31st January 2002

The very bright full moon recently made me think about the patches, shapes and patterns on our satellite's surface that we see and make pictures from.  Here's  Carl Sagan:

'What do we actually see when we look up at the Moon with the naked eye? We make out a configuration of irregular bright and dark markings - not a close representation of any familiar object. But, almost irresistibly, our eyes connect the markings, emphasizing some, ignoring others. We seek a pattern, and we find one. In world myth and folklore, many images are seen: a woman weaving, stands of laurel trees, an elephant jumping off a cliff, a girl with a basket on her back, a rabbit, the lunar intestines spilled out on its surface after evisceration by an irritable flightless bird, a woman pounding tapa cloth, a four-eyed jaguar. People of one culture have trouble understanding how such bizarre things could be seen by the people of another.'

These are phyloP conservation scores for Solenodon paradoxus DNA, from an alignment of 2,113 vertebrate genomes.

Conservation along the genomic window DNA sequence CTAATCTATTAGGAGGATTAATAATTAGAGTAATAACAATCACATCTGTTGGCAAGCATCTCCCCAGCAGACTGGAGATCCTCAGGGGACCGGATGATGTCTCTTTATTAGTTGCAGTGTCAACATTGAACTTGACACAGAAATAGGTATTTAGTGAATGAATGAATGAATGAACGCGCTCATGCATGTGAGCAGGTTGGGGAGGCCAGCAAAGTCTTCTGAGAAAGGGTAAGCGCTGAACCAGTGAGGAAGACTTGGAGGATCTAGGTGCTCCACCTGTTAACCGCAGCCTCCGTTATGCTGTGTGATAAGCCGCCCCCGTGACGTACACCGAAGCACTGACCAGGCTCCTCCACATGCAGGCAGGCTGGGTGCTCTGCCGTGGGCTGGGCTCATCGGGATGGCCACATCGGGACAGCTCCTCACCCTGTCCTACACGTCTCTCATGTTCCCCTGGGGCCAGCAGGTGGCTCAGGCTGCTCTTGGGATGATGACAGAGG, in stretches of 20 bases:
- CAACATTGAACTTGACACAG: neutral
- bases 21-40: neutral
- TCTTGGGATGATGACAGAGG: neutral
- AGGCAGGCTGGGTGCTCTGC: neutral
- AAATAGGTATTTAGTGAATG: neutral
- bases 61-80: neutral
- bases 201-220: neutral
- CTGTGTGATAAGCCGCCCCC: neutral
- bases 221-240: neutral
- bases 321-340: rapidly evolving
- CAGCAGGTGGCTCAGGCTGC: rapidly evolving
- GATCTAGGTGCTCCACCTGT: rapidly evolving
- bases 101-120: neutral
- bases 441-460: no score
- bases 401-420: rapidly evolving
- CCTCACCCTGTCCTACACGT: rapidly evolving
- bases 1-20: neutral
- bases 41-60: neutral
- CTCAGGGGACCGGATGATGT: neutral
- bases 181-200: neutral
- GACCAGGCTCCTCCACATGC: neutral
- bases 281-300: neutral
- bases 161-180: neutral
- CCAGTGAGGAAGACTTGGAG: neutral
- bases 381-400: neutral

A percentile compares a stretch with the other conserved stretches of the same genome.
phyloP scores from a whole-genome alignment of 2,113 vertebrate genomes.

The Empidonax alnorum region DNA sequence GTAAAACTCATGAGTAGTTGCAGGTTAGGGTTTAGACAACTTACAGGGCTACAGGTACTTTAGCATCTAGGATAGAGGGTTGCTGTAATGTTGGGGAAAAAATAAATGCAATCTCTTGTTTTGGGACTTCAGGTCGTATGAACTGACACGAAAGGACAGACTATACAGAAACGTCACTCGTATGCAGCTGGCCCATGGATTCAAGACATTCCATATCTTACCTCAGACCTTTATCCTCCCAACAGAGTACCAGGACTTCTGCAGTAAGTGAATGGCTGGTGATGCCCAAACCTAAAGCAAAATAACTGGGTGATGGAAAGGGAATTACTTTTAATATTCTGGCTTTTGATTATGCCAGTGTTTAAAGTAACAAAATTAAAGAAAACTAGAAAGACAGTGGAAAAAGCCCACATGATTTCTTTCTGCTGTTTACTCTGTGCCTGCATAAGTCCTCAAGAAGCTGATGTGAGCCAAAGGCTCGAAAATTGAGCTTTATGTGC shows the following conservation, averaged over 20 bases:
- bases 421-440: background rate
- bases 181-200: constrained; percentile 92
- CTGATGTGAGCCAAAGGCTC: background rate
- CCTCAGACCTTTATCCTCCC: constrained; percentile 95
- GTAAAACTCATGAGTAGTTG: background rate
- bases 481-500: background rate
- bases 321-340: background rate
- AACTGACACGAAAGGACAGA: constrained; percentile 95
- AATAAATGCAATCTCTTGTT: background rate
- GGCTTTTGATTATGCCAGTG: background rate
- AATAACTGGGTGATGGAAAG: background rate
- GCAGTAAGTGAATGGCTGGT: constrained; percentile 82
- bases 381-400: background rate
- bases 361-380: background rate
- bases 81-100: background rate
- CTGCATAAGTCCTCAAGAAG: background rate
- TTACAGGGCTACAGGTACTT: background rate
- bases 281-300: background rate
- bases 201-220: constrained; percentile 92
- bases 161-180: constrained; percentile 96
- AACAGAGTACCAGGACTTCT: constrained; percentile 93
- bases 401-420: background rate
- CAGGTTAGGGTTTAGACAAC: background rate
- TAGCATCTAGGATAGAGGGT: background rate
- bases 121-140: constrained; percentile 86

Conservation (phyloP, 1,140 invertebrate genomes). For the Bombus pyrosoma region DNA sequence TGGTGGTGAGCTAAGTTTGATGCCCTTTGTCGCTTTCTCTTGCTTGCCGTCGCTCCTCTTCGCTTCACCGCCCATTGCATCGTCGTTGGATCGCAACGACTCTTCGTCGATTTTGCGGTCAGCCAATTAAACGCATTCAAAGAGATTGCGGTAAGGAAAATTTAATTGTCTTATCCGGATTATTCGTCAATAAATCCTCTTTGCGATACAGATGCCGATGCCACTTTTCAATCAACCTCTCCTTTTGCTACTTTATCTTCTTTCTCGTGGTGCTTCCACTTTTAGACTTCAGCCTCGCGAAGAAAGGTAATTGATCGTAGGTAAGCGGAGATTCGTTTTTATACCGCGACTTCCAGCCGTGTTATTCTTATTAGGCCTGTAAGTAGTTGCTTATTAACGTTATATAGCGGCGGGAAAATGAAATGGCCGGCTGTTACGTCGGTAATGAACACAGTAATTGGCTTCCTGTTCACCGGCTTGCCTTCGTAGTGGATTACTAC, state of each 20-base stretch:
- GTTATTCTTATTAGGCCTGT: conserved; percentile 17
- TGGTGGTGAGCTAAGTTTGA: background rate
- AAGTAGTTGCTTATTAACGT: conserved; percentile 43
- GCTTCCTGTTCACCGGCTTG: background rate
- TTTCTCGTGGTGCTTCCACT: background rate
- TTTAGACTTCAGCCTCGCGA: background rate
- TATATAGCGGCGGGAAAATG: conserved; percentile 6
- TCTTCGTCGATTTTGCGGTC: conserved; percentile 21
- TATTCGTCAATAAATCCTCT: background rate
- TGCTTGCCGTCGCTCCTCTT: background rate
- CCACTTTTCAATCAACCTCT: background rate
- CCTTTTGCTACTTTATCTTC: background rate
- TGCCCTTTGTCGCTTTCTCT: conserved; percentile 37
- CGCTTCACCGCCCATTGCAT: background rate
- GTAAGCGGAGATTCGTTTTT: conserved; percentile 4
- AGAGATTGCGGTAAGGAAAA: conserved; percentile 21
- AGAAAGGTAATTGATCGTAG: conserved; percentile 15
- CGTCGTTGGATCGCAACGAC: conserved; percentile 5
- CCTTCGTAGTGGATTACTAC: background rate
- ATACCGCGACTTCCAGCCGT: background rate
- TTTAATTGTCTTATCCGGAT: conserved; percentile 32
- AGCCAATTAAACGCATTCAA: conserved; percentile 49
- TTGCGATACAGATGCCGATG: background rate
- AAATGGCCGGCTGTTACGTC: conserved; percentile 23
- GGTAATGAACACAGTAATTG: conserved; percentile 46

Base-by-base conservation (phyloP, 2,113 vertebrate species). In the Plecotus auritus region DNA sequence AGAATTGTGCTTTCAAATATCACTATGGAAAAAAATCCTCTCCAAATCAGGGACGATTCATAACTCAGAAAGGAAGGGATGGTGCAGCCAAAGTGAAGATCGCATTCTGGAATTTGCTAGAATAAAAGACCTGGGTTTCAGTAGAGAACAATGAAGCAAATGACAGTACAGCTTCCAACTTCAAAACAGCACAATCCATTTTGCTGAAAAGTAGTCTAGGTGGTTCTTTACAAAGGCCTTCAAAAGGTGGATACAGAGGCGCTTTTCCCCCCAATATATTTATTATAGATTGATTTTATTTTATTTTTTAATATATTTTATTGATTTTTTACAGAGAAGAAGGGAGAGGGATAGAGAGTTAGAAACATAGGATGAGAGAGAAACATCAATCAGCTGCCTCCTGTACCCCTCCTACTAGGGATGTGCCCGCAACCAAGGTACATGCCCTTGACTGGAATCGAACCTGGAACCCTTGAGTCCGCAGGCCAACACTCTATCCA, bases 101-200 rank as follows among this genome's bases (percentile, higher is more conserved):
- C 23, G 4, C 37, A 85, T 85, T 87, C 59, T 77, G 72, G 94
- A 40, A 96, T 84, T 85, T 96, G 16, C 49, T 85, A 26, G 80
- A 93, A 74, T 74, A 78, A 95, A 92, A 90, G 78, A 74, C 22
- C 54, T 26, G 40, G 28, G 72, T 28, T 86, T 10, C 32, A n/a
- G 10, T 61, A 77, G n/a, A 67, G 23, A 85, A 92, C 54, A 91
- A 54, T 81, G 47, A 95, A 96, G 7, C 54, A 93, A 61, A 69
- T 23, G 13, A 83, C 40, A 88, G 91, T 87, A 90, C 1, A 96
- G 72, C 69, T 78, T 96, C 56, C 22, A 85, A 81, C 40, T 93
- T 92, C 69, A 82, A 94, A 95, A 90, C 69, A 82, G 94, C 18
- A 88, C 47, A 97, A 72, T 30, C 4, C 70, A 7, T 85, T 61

Personally, the only thing I ever see is a crab's claw (as Charlie Brown once said when he and Linus were looking at the shapes of clouds, 'I was going to say I saw a duckie and a horsie, but I changed my mind').

Full Moon and Little Frieda

A cool small evening shrunk to a dog bark and the clank of a bucket -

And you listening.
A spider's web, tense for the dew's touch.
A pail lifted, still and brimming - mirror
To tempt a first star to a tremor.

Cows are going home in the lane there, looping the hedges with their warm
wreaths of breath -
A dark river of blood, many boulders,
Balancing unspilled milk.

'Moon!' you cry suddenly, 'Moon! Moon!'

The moon has stepped back like an artist gazing amazed at a work
That points at him amazed.

- Ted Hughes

King of the perennial holly-groves, the riven sandstone:  overlord of the M5:  architect of the historic rampart and ditch, the citadel at Tamworth, the summer hermitage in Holy Cross:  guardian of the Welsh Bridge and the Iron Bridge:  contractor to the desirable new estates:  saltmaster:  money-changer:  commissioner for oaths:  martyrologist:  the friend of Charlemagne.

'I liked that,' said Offa, 'sing it again.'

- Geoffrey Hill, Mercian Hymns


In this mountain village,
shining in my soup bowl,
the bright moon arrives

- Issa, 1763-1827

Time is nature's way of making sure that everything doesn't happen at once.

home ~ retrobhikku